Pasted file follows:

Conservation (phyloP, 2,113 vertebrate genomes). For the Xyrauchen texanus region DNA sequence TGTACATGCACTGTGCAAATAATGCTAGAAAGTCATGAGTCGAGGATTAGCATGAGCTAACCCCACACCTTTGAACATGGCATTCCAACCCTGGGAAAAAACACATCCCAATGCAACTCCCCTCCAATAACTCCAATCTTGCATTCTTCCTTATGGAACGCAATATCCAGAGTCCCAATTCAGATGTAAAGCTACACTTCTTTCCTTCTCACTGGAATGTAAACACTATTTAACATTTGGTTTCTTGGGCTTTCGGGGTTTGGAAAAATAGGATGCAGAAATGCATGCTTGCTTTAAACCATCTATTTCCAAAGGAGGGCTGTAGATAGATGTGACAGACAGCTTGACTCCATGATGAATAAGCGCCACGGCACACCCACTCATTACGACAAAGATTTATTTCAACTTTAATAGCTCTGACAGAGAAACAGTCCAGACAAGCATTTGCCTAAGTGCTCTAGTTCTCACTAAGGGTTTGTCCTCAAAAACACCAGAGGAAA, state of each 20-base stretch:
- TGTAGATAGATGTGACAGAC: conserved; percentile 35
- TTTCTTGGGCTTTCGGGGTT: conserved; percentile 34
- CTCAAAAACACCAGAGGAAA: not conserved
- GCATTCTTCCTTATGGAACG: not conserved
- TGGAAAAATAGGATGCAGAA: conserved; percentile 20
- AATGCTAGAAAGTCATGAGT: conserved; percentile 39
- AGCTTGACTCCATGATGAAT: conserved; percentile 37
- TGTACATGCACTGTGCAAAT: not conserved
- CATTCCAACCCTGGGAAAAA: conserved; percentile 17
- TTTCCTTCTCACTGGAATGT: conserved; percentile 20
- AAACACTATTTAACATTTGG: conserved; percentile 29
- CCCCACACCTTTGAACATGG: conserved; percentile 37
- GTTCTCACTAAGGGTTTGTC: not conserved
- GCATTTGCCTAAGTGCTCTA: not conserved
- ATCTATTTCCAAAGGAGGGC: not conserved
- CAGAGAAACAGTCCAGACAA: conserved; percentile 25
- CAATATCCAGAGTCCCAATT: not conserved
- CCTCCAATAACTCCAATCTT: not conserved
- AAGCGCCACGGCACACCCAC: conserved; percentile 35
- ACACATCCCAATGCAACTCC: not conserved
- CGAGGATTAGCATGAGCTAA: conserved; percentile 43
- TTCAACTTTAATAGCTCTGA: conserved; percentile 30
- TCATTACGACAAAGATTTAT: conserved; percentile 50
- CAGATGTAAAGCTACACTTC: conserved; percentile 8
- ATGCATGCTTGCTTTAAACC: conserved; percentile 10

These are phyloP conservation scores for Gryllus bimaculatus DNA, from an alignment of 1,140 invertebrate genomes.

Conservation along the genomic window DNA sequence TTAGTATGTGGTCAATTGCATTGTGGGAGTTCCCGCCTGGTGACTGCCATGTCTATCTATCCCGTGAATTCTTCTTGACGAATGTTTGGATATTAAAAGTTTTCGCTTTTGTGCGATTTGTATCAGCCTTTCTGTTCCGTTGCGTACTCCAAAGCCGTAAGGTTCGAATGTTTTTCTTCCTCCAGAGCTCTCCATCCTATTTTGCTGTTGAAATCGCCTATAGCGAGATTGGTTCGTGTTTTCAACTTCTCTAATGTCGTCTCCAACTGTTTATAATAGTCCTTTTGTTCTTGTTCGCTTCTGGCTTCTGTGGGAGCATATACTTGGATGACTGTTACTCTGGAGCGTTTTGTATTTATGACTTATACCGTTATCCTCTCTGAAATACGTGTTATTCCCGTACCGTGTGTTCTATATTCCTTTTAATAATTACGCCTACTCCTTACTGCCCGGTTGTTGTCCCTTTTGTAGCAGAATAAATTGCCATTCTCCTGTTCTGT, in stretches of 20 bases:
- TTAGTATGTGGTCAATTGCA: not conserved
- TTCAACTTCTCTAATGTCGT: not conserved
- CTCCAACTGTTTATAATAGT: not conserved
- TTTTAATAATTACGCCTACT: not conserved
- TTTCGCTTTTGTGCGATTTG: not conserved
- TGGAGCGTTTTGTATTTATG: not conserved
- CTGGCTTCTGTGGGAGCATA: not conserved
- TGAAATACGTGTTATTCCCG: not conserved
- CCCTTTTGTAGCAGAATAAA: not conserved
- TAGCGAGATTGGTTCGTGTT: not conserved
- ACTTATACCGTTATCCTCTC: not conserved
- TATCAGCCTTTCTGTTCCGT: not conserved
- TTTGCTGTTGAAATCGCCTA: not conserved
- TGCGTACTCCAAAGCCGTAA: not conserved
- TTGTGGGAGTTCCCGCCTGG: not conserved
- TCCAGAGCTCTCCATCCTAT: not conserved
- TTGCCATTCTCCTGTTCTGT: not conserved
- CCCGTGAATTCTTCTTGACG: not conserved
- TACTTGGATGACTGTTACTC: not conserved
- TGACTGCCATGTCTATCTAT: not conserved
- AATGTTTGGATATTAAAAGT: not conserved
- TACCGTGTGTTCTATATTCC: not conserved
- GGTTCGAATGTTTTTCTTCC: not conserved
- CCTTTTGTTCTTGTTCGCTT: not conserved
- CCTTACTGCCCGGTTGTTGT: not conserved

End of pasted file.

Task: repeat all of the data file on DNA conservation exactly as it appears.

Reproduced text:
Conservation (phyloP, 2,113 vertebrate genomes). For the Xyrauchen texanus region DNA sequence TGTACATGCACTGTGCAAATAATGCTAGAAAGTCATGAGTCGAGGATTAGCATGAGCTAACCCCACACCTTTGAACATGGCATTCCAACCCTGGGAAAAAACACATCCCAATGCAACTCCCCTCCAATAACTCCAATCTTGCATTCTTCCTTATGGAACGCAATATCCAGAGTCCCAATTCAGATGTAAAGCTACACTTCTTTCCTTCTCACTGGAATGTAAACACTATTTAACATTTGGTTTCTTGGGCTTTCGGGGTTTGGAAAAATAGGATGCAGAAATGCATGCTTGCTTTAAACCATCTATTTCCAAAGGAGGGCTGTAGATAGATGTGACAGACAGCTTGACTCCATGATGAATAAGCGCCACGGCACACCCACTCATTACGACAAAGATTTATTTCAACTTTAATAGCTCTGACAGAGAAACAGTCCAGACAAGCATTTGCCTAAGTGCTCTAGTTCTCACTAAGGGTTTGTCCTCAAAAACACCAGAGGAAA, state of each 20-base stretch:
- TGTAGATAGATGTGACAGAC: conserved; percentile 35
- TTTCTTGGGCTTTCGGGGTT: conserved; percentile 34
- CTCAAAAACACCAGAGGAAA: not conserved
- GCATTCTTCCTTATGGAACG: not conserved
- TGGAAAAATAGGATGCAGAA: conserved; percentile 20
- AATGCTAGAAAGTCATGAGT: conserved; percentile 39
- AGCTTGACTCCATGATGAAT: conserved; percentile 37
- TGTACATGCACTGTGCAAAT: not conserved
- CATTCCAACCCTGGGAAAAA: conserved; percentile 17
- TTTCCTTCTCACTGGAATGT: conserved; percentile 20
- AAACACTATTTAACATTTGG: conserved; percentile 29
- CCCCACACCTTTGAACATGG: conserved; percentile 37
- GTTCTCACTAAGGGTTTGTC: not conserved
- GCATTTGCCTAAGTGCTCTA: not conserved
- ATCTATTTCCAAAGGAGGGC: not conserved
- CAGAGAAACAGTCCAGACAA: conserved; percentile 25
- CAATATCCAGAGTCCCAATT: not conserved
- CCTCCAATAACTCCAATCTT: not conserved
- AAGCGCCACGGCACACCCAC: conserved; percentile 35
- ACACATCCCAATGCAACTCC: not conserved
- CGAGGATTAGCATGAGCTAA: conserved; percentile 43
- TTCAACTTTAATAGCTCTGA: conserved; percentile 30
- TCATTACGACAAAGATTTAT: conserved; percentile 50
- CAGATGTAAAGCTACACTTC: conserved; percentile 8
- ATGCATGCTTGCTTTAAACC: conserved; percentile 10

These are phyloP conservation scores for Gryllus bimaculatus DNA, from an alignment of 1,140 invertebrate genomes.

Conservation along the genomic window DNA sequence TTAGTATGTGGTCAATTGCATTGTGGGAGTTCCCGCCTGGTGACTGCCATGTCTATCTATCCCGTGAATTCTTCTTGACGAATGTTTGGATATTAAAAGTTTTCGCTTTTGTGCGATTTGTATCAGCCTTTCTGTTCCGTTGCGTACTCCAAAGCCGTAAGGTTCGAATGTTTTTCTTCCTCCAGAGCTCTCCATCCTATTTTGCTGTTGAAATCGCCTATAGCGAGATTGGTTCGTGTTTTCAACTTCTCTAATGTCGTCTCCAACTGTTTATAATAGTCCTTTTGTTCTTGTTCGCTTCTGGCTTCTGTGGGAGCATATACTTGGATGACTGTTACTCTGGAGCGTTTTGTATTTATGACTTATACCGTTATCCTCTCTGAAATACGTGTTATTCCCGTACCGTGTGTTCTATATTCCTTTTAATAATTACGCCTACTCCTTACTGCCCGGTTGTTGTCCCTTTTGTAGCAGAATAAATTGCCATTCTCCTGTTCTGT, in stretches of 20 bases:
- TTAGTATGTGGTCAATTGCA: not conserved
- TTCAACTTCTCTAATGTCGT: not conserved
- CTCCAACTGTTTATAATAGT: not conserved
- TTTTAATAATTACGCCTACT: not conserved
- TTTCGCTTTTGTGCGATTTG: not conserved
- TGGAGCGTTTTGTATTTATG: not conserved
- CTGGCTTCTGTGGGAGCATA: not conserved
- TGAAATACGTGTTATTCCCG: not conserved
- CCCTTTTGTAGCAGAATAAA: not conserved
- TAGCGAGATTGGTTCGTGTT: not conserved
- ACTTATACCGTTATCCTCTC: not conserved
- TATCAGCCTTTCTGTTCCGT: not conserved
- TTTGCTGTTGAAATCGCCTA: not conserved
- TGCGTACTCCAAAGCCGTAA: not conserved
- TTGTGGGAGTTCCCGCCTGG: not conserved
- TCCAGAGCTCTCCATCCTAT: not conserved
- TTGCCATTCTCCTGTTCTGT: not conserved
- CCCGTGAATTCTTCTTGACG: not conserved
- TACTTGGATGACTGTTACTC: not conserved
- TGACTGCCATGTCTATCTAT: not conserved
- AATGTTTGGATATTAAAAGT: not conserved
- TACCGTGTGTTCTATATTCC: not conserved
- GGTTCGAATGTTTTTCTTCC: not conserved
- CCTTTTGTTCTTGTTCGCTT: not conserved
- CCTTACTGCCCGGTTGTTGT: not conserved